JournalismPakistan.com October 19, 2013
WASHINGTON: The founder of eBay, Pierre Omidyar (pictured), has said he will back a project with investigative reporter Glenn Greenwald which "elevates and supports" journalists and "allows them to pursue the truth."
Omidyar said in a statement he is backing the media project, details of which are still being developed. It will be separate from his philanthropic efforts with Omidyar Network and Democracy Fund.
The announcement came a day after Greenwald, known for breaking many stories about US surveillance programs, announced he was leaving The Guardian for an unspecified "dream" job.
Omidyar, a French-born Iranian-American, cited his "growing interest to preserve and strengthen the role journalism plays in society," and noted that he "explored purchasing The Washington Post over the summer" before Amazon founder Jeff Bezos sealed a deal for the daily.
"That process got me thinking about what kind of social impact could be created if a similar investment was made in something entirely new, built from the ground up," he said in the statement.
"Something that I would be personally and directly involved in outside of my other efforts as a philanthropist."
Omidyar said he was still in "the very early stages of creating a new mass media organization. I don't yet know how or when it will be rolled out, or what it will look like."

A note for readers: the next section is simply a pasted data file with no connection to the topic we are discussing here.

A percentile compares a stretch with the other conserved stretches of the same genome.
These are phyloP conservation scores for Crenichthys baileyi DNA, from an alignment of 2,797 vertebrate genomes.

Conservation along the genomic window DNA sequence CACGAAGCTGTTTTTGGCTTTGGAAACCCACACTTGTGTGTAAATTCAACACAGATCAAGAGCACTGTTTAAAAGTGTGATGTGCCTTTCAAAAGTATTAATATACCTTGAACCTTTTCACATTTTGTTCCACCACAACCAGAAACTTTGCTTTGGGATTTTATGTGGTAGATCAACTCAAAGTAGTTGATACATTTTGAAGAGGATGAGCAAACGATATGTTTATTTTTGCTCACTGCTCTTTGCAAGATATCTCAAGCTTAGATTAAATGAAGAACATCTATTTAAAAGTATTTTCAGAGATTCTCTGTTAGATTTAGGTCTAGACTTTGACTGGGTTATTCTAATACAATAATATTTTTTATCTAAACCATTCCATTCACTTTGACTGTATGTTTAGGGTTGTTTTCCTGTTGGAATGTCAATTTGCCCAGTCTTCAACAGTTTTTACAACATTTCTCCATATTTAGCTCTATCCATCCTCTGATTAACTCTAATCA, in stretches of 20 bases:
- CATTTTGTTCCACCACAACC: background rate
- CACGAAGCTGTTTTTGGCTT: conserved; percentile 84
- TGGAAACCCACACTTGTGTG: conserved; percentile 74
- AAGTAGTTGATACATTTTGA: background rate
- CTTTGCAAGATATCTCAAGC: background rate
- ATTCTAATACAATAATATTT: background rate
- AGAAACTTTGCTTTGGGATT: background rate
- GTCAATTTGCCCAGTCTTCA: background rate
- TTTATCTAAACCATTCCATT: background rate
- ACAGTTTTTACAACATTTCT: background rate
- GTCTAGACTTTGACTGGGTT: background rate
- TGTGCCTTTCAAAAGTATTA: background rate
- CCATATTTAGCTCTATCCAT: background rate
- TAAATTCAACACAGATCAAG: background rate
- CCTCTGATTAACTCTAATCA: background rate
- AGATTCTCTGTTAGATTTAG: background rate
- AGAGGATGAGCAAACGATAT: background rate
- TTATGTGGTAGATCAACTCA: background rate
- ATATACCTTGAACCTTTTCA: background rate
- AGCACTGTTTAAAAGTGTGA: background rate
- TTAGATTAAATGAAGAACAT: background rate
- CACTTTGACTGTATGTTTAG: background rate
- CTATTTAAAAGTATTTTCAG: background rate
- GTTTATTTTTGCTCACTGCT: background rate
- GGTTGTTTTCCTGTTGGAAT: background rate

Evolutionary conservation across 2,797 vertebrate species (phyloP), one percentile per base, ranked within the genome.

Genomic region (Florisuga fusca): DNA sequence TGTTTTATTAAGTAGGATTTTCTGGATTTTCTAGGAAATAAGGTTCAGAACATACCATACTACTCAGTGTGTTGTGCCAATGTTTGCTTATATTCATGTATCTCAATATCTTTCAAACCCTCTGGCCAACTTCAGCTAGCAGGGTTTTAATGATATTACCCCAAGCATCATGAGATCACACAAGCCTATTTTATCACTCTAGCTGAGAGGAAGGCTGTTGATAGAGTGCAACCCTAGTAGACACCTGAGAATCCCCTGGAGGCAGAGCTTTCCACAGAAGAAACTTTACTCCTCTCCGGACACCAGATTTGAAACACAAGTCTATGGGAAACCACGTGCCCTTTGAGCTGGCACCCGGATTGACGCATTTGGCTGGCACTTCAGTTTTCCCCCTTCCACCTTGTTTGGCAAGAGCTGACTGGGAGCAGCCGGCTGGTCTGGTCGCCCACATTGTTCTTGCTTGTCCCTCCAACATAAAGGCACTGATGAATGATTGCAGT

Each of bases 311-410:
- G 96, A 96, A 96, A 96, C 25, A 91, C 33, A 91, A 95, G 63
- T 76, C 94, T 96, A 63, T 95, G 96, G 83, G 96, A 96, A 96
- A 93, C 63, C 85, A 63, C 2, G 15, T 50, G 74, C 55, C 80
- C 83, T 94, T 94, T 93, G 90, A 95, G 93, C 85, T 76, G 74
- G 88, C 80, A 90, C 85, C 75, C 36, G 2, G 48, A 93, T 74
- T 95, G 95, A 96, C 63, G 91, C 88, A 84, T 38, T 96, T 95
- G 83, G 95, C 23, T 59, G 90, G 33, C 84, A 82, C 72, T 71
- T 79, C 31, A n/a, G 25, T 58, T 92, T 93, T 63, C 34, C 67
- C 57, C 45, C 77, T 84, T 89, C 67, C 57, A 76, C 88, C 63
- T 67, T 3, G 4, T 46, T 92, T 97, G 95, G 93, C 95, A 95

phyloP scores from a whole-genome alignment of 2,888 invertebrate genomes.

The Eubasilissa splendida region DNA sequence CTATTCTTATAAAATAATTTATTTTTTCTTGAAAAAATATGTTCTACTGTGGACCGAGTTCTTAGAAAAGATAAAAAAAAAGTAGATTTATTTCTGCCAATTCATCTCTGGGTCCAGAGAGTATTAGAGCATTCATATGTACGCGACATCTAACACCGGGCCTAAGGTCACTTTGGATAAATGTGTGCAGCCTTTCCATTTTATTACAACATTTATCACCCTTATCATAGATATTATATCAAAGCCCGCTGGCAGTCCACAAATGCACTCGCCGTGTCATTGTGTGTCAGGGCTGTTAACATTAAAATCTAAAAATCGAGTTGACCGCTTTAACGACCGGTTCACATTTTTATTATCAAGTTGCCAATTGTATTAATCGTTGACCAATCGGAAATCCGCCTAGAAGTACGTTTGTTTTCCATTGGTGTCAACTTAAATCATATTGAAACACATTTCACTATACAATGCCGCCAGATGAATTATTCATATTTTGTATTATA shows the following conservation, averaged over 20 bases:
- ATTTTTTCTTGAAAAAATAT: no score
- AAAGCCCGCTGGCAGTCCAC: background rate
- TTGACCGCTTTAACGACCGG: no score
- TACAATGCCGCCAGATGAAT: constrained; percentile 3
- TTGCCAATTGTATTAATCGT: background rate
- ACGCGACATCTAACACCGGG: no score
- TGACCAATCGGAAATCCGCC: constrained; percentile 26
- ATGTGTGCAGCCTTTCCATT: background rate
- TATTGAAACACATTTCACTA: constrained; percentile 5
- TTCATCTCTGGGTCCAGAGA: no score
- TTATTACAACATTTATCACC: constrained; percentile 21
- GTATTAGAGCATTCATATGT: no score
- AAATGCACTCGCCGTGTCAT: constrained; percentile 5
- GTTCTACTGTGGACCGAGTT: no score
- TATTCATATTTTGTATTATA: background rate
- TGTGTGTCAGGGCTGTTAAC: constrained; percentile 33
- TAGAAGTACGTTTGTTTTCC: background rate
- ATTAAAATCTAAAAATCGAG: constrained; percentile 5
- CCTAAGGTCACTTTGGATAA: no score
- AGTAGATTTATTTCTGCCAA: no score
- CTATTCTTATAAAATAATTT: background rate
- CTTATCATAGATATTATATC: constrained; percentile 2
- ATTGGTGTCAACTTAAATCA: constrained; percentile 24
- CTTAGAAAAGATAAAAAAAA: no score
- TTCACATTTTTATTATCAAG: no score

But he added that "it will cover general interest news, with a core mission around supporting and empowering independent journalists across many sectors and beats."
"The team will build a media platform that elevates and supports these journalists and allows them to pursue the truth in their fields. This doesn't just mean investigative reporting, but all news," he said.
Omidyar said he contacted Greenwald "to find out what journalists like him need to do their jobs well" and discovered that he was set to start a project with colleagues Laura Poitras and Jeremy Scahill.
"We had a lot of overlap in terms of our ideas, and decided to join forces," Omidyar said.
New York University journalism professor Jay Rosen said on his blog that Omidyar told him the project would be "a company not a charity" and that he was prepared to invest at least $250 million.
Rosen said Omidyar consulted him in September about launching a journalism project, and on Wednesday discussed details of the new effort. - AFP
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